This article originally appeared on institutionalinvestor.com on 26 February 2013.
Many restaurants’ kids’ menus have a space dedicated to games like tic-tac-toe, and with as many kids and it recently dawned on me to ask myself how many times I've played the game in my adult life.
I figured I have played approximately 16,000 games of tic-tac-toe as a parent, which outside of socially awkward circles has to be some sort of modern day record.
Eventually my kids and I will grow tired of the game and move on when both sides have fallen into the rhythm of a series of turns which end in stalemate, with no space left for either player to win. In fact, the last few games in a series have a near-choreography to them – we almost don't even look down at the grid anymore as we play toward a draw, moving in perfect cadence.
There is no better analogy for this stalemate shuffle than the current state of affairs in Washington, D.C.. After early round victories for both sides (Obamacare being the "Hey, no fair I was ordering dinner!" loss for the Republicans), the two parties have arrived at the point where they know each other's next move before it is made, with the game ending in a draw every time. Sadly, neither side plays to win – they play to stop the other from doing so.
This dynamic feeds uncertainty into the economy and in turn leads to lower levels of investment, hiring and other activity: Credit does not flow through the system properly, businesses hold back on their expansion plans, and job gains are muted – a malaise hangs over the whole country.
With the body politic in a state of paralysis, the private market would rather wait for clarity before taking risk in the real economy, preferring to operate in the confines of financial market opportunities engineered by the Federal Reserve’s activist policy.
Critical dates loom politically this spring with regard to the functioning of our government. So-called sequestration is scheduled to go into effect on March 1st, and a partial government shutdown has been threatened later that month. With the tic-tac-toe parallel in mind, consider this: The Republican Party wants to force the sequester and possibly shut the government down in order to get what it wants in budget negotiations. Democrats think that they would ultimately stand to gain from such maneuvering, believing the court of public opinion would rage against the Republicans for a shut down. With that piece of game theory laid before you, what odds should we put on a productive outcome after this budget season?
Meanwhile, our economy slogs through its deleveraging process at growth rates held back by the uncertainty Washington creates.
At the dinner table we can always leave tic-tac-toe and move on to the word search or connect the dots. Congress needs to find some new way to move on and engage to get past the stalemate mentality. Common sense suggests a broad objective: near-term stimulus with long-term sustainability.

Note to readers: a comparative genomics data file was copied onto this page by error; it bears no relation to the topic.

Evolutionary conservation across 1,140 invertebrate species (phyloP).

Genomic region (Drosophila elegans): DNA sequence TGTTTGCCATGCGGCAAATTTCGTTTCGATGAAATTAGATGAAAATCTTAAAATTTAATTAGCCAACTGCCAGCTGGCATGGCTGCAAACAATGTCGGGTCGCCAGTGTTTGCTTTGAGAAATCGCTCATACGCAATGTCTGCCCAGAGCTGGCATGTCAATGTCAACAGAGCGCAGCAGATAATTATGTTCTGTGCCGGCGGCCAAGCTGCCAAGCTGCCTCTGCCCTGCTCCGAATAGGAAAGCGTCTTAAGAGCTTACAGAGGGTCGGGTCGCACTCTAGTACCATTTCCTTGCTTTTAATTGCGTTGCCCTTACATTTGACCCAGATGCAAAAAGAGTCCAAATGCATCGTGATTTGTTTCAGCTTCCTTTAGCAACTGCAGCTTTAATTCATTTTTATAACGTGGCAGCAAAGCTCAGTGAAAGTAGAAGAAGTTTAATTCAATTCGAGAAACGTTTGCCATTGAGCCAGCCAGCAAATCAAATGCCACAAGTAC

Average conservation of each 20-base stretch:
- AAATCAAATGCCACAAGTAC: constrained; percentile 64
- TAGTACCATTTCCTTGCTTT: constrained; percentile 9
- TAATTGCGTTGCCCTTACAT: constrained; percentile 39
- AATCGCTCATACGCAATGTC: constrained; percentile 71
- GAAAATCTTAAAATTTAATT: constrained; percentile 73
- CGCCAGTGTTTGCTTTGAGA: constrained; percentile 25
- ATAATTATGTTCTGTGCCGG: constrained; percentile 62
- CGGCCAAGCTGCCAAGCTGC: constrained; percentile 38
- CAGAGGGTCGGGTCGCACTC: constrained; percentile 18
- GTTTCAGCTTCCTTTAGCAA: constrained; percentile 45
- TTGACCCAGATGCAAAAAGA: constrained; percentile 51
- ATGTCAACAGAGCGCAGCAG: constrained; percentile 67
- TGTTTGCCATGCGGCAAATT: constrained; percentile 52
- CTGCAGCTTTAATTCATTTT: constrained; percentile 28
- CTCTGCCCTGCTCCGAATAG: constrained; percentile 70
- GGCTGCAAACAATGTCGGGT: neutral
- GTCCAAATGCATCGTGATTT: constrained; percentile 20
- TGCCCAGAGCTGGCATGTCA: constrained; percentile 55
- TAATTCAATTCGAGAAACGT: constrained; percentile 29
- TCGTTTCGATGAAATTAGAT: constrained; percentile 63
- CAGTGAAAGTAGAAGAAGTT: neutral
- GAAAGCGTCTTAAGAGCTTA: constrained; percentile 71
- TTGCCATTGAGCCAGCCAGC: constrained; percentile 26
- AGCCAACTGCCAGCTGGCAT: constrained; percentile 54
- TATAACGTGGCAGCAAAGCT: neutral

The next step should be to quantify those objectives. An annual budget would be a start in defining the near-term stimulus. Setting real goals for entitlement reform would help on the sustainability front.
It could well be that small agreements are reached along the way, especially where there is little distance between the parties. They’ve proven unable to agree on a so-called Grand Bargain—why not reduce uncertainty in areas of general agreement? Incremental clarity could well be a self-reinforcing tailwind to economic growth as we tackle the critical fiscal issues facing generations to come.
Meanwhile, as investors wait for the bottleneck to free up, tactical caution regarding risk is warranted, particularly as it is likely that GDP growth will disappoint relative to expectations. Yield curve positioning favors so-called steepener trades, too – that is, positions that benefit from longer interest rate maturities rising more than shorter ones over time.
A simple justification for these portfolio strategies can be found in considering two extreme possible outcomes: The U.S. fails to gets its act together, and a credit risk premium must be embedded into our yield curve; or Washington does pull it together, and we shift to an inflationary environment – which would also lead to steeper yield curves. The latter is certainly the more benign outcome of the two.
Unfortunately, both sides seem content playing tic-tac-toe, ending round after round with nothing to show for the time spent. Unlike the dinner table, however, the consequence is not mere boredom, but rather inadequate economic and job growth.